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A taste of history: Introduction to Chocolate

Posted on February 19, 2019


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What’s your favourite type of chocolate? Have you ever wondered how it came to be? VCC instructor Caroline Griffiths shares a few flavourful facts ahead of her new evening course, Introduction to Chocolate, starting March 20.
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The cocoa bean originated in Mexico (Mesoamerica), and was cultivated by Indigenous peoples for use in beverages and other rituals as far back as 1900 BC. In 1502, Christopher Columbus was the first European to find cocoa beans but he didn’t recognize their value at first, calling them “almonds.” 

Cocoa consumption soon caught on in Europe, however, and by 1580, the first chocolate factory opened in Spain. In 1617, chocolate was produced for the first time in Switzerland, and by 1679, France was manufacturing chocolate as well. It was Daniel Peter of Vevey, Switzerland who invented milk chocolate in 1865. 

Cocoa production today

Today, the Ivory Coast supplies 30 per cent of the world’s total cocoa, leading the rest of the world by over half a million metric tons with a total crop of 1,448,992 tonnes. Ghana has the sec­ond largest cocoa plantation in the world.

A tropical environment with an average temperature of 26 to 28°C and high humidity is required to grow cocoa. The trees take about three years to produce fruit, and for the first few years, the young trees need to be grown under cover. The cocoa flower buds only remain open for four days and it takes about five months from a flower being pollinated to develop into a fully ripe pod.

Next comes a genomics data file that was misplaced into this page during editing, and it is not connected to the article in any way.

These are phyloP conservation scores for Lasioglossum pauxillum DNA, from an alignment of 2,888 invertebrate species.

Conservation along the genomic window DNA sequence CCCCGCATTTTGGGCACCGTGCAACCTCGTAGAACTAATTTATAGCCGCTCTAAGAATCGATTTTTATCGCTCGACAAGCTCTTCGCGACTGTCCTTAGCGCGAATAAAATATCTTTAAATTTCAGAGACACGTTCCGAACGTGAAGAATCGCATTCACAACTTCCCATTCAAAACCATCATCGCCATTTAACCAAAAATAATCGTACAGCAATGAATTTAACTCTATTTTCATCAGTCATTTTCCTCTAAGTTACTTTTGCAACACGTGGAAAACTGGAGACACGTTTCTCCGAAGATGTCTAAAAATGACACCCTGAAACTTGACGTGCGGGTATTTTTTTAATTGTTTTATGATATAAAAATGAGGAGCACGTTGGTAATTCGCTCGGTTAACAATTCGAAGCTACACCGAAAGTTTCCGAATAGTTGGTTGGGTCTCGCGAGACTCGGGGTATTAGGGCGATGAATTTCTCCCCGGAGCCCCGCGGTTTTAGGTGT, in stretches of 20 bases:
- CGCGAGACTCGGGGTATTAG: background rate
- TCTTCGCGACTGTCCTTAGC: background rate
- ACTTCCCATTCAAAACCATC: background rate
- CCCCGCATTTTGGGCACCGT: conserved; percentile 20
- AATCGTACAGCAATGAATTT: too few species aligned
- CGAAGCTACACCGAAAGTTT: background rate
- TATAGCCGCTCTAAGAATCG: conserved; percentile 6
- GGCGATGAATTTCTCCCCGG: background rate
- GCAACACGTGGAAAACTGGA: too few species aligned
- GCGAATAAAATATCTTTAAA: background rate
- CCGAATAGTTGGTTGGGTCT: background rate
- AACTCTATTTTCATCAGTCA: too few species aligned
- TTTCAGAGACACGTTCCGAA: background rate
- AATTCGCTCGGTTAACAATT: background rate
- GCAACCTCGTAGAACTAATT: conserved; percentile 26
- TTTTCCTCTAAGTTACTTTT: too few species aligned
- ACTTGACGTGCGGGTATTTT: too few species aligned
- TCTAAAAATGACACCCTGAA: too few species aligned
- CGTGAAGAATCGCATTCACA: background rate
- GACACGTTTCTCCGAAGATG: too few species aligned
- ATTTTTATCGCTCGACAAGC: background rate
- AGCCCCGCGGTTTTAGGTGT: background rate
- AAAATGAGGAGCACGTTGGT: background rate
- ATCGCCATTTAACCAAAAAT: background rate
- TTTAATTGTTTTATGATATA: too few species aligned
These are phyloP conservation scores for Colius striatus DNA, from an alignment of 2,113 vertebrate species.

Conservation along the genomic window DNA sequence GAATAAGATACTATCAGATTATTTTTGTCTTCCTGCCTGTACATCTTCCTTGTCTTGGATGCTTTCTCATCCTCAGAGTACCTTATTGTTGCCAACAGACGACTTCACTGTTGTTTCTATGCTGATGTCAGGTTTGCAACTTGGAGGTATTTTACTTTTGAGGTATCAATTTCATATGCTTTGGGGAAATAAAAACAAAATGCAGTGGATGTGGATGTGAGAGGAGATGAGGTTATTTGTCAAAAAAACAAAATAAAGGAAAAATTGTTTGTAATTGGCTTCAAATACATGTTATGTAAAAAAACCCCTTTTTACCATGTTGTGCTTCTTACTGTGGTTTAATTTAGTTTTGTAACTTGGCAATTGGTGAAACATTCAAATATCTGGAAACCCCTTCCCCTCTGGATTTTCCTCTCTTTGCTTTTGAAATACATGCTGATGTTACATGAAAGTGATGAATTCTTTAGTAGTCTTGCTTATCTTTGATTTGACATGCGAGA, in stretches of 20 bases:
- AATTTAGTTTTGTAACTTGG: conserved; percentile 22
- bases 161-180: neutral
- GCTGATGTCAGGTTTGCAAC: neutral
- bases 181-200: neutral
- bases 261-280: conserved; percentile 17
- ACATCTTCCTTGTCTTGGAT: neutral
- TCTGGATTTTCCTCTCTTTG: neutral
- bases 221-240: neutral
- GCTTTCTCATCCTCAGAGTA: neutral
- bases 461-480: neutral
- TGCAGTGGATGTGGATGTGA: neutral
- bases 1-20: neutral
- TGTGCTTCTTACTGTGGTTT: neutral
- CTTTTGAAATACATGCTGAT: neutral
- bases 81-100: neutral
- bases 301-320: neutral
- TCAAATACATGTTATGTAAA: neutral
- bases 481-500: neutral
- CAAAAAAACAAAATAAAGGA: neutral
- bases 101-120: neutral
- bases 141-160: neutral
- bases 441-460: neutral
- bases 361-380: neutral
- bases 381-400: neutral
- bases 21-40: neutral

Know your chocolate

Do you know what the shelf life for chocolate is? For both white and milk chocolate it’s six to eight months. Dark chocolate can last for up to a year. Also, chocolate with fat content below 33 per cent is best suited for decorations, dessert mousses, shavings, and ganaches while chocolate with fats above 33 per cent is best suited for desserts, fillings, enrobing, and molding.

Ready to learn more? Registration is now open for VCC’s new Introduction to Chocolate course. Join us Wednesday evenings starting March 20 to learn top techniques for working with one of the world’s favourite and most in-demands foods.
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Other new VCC Continuing Studies courses starting in Spring 2019 include: 

Baking and Hospitality

Business 

Business Communications

Creative Writing

Early Childhood Care and Education

Fashion

  • Personal Pattern Making 2: Tops and Dresses

Technology 

Building Service Management

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Learn something new. Pick up the Spring 2019 Continuing Studies course catalogue at any VCC campus, download the PDF, or explore the full selection of Continuing Studies courses online. 

 

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